The origin of the Super GT is the All-Japan Grand Touring Car Championship (JGTC), which started in 1993. In 2005 this became a new series with a name change — the Super GT. In 2005 each race attracted an average of 48,172, confirming the Super GT as a popular series drawing the largest numbers of spectators in Japan.
Grant Touring (GT) vehicles are race cars based on two-door sports cars, with styling that is wider and lower than production cars. They feature aero parts to give them a dynamic shape. Inside the cars, the position of the engine, the type of drive system, and the suspension are all changed, while the use of pipe frames is permitted for the frame and in front and behind the cockpit, turning the vehicles into full racing cars.

The GT500 class, which features vehicles outputting around 500 horsepower, is attracting private teams using foreign cars centered on the works cars of Nissan, Toyota, and Honda. Nissan is entering a Fairlady Z, now in its third season, modified particularly in the aerodynamics and engine areas. Among Nissan’s rival teams, Honda switched in the middle of last year from a turbo to a non-aspirated engine (a 3.5-liter V6). Toyota, while continuing with two Supra entries, is also now entering a Lexus SC430 with a non-aspirated V8 4.5-liter engine like the Supra. And Team Goh, which dominated the 2004 Le Mans 24 Hours, will enter (halfway through the series) a Maserati MC12, which will also perform in the FIA GT Championship. This year’s GT is attracting new race cars, and will be once again a series not to be missed.

The GT300 class, which outputs around 300 horsepower, is attracting private teams entering such cars as the Nissan Fairlady Z, the Toyota Celica, the Toyota MR-S, Porsche, and Ferrari. Newcomers like the Ford GT40 and the Shiden will also make a showing and provide plenty of interest.
In each race, around 40 cars (total of the two classes) will line up on the starting grid. Almost every race in both classes will be closely fought, with top speeds in the GT 500 class reaching nearly 300 km/h. And combining cars from both classes will result in thrilling mixed races that will have spectators on the edge of their seats. In addition, a 300-kilometer semi-endurance race featuring two or three drivers for each car (the 3rd race at Fuji will be 500 kms) will ensure an interesting spectacle in the pits as the teams battle to carry out work and change drivers at top speed. The traditional 1,000-km race held at Suzuka as a rite of midsummer will be added to the series races (as the 6th race). The Suzuka 1,000-km race will produce additional bonus points, and each car will have three drivers.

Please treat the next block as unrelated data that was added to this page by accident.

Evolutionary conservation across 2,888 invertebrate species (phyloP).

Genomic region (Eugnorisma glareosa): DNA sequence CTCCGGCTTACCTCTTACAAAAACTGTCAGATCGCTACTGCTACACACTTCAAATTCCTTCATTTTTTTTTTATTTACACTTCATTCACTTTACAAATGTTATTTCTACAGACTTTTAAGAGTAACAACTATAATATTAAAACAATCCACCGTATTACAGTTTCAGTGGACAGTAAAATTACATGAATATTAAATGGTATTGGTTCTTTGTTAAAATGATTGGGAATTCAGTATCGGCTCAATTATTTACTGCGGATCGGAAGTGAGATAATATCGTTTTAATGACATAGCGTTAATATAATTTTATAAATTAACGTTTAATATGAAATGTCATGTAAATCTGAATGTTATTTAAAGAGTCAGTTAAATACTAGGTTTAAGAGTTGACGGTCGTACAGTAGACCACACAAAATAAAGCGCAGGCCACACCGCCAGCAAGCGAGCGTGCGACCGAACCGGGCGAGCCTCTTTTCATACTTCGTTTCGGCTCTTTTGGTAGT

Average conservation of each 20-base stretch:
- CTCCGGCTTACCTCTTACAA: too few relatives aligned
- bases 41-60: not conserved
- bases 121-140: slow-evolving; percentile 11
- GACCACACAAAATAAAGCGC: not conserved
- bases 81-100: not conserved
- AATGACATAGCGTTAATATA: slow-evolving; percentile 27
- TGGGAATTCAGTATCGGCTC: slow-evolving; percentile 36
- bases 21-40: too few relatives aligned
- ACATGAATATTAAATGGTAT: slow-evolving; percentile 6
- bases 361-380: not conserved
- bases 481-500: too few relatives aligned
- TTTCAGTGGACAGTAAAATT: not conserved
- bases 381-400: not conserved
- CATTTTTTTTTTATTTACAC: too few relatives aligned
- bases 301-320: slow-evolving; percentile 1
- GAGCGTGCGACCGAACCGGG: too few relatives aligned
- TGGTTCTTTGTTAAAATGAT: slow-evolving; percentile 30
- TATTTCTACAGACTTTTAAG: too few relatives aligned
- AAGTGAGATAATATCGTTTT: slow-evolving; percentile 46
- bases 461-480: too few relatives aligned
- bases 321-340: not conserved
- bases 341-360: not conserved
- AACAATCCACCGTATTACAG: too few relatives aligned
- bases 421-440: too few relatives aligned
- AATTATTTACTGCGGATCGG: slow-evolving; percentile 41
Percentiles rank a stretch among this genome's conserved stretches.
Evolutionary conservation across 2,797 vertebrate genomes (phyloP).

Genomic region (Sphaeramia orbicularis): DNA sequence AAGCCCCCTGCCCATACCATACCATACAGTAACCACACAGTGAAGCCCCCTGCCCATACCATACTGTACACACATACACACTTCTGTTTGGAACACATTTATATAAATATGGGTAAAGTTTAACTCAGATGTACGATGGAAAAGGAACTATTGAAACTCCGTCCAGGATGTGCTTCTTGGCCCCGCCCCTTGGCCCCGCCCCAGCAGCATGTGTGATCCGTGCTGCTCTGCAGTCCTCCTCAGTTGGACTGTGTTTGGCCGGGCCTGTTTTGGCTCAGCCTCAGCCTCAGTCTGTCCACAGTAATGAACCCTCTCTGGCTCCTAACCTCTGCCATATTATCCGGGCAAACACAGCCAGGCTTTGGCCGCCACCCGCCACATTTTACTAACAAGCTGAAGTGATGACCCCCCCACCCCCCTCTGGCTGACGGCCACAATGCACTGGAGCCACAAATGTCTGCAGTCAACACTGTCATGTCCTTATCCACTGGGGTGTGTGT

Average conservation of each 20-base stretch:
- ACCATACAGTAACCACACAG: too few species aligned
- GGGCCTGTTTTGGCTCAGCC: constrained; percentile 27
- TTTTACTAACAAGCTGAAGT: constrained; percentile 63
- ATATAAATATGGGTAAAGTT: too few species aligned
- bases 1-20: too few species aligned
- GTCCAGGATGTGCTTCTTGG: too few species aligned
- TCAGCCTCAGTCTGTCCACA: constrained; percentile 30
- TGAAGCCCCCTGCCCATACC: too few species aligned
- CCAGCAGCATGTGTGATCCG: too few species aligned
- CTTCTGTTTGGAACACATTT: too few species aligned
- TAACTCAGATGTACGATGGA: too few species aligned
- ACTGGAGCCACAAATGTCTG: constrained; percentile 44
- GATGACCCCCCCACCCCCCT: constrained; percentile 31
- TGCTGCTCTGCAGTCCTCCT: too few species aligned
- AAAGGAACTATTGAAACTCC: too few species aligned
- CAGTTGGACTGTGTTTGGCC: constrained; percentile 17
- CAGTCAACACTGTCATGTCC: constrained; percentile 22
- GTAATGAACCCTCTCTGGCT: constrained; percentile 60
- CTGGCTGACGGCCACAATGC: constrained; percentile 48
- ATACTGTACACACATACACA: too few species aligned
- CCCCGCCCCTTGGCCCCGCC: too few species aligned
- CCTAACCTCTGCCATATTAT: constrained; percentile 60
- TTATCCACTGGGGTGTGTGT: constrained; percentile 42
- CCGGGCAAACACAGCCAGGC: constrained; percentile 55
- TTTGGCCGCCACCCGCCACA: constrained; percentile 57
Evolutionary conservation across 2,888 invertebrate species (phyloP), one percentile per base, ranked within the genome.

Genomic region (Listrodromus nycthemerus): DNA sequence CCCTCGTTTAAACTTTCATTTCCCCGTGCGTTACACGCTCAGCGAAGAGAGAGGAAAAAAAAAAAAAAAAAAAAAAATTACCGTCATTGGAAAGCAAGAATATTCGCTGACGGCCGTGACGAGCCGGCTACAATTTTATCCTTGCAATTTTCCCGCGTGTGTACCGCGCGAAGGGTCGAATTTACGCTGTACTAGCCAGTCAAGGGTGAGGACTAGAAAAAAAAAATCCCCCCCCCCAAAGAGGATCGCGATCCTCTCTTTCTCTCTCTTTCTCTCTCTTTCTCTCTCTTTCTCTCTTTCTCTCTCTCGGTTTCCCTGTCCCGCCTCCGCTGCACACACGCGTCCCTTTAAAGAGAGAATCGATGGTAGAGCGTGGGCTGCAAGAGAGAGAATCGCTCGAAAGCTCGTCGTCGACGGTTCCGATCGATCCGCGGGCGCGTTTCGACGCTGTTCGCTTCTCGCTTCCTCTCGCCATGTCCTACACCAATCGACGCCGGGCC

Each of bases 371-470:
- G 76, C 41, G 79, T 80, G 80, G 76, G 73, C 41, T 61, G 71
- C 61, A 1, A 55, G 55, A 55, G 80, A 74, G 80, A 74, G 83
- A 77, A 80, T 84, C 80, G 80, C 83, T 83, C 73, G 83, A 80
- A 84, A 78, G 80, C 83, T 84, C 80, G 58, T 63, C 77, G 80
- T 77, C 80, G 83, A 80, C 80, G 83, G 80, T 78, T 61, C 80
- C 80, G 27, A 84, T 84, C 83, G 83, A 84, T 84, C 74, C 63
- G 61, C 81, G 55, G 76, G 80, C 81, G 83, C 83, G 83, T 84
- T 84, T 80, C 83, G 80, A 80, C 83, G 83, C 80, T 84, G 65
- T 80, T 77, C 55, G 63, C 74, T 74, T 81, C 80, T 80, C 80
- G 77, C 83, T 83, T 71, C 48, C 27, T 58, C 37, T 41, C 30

In two-day competitions, the first day will feature preliminaries, and the second the finals. As a support events, single-make races and tuning car demonstration performances will also be held. Such events as driver talk shows and “race queen” photo sessions will also be offered, and the pit walk held around lunchtime will allow spectators to get close to cars, drivers, and “race queens” and get their autographs. In addition, more than 100 “race queens” will make a circuit and this will add glamour and excitement to the events.

Championships are raced by drivers and teams. In the GT500 class, competitors in Nissan cars took the driver’s title in 1993 – 1995, 1998, 1999, 2003, and 2004. NISMO has also won six team titles (in 1993, 1998, 2001, 2003 – 2005) and hopes to make it four in a row this year.

While series points were previously aggregated over all the races in the series, now that races and rounds have increased to nine, this year an effective points system (for five races) will be applied to the 6th race, and all points achieved in the 7th – 9th races will be added.
In 2005, the Super GT changed from an all-Japan championship domestic series to an international event centered on the Pacific rim. In Malaysia (Sepang), GT races were held as special events in 2000 and 2001, and from 2002 these special events were elevated to series races. (The Malaysia race was moved to Fuji in 2003 because of the SARS outbreak.) Then, in 2004, an All Star race was held in the United States (California). Japan’s GT Association (GTA), which controls the GT races, has thought about expanding its market overseas for some time. In 2005, the JGTC was reborn as an international series with races held in several countries, including the German Touring Car Masters (DTM) in Germany and the V8 Supercar events held in Australia and New Zealand.

As a result, the Super GT can now be expected to receive overseas sponsorship and attract participants from offshore. In fact, a move has arisen to seek more contact with the FIA GT Championship.

In addition to TV broadcasts by satellite, the Super GT is also covered by terrestrial broadcasts. Overseas, the races are relayed to Europe, Asia, and North America, and there are now many avid fans around the world.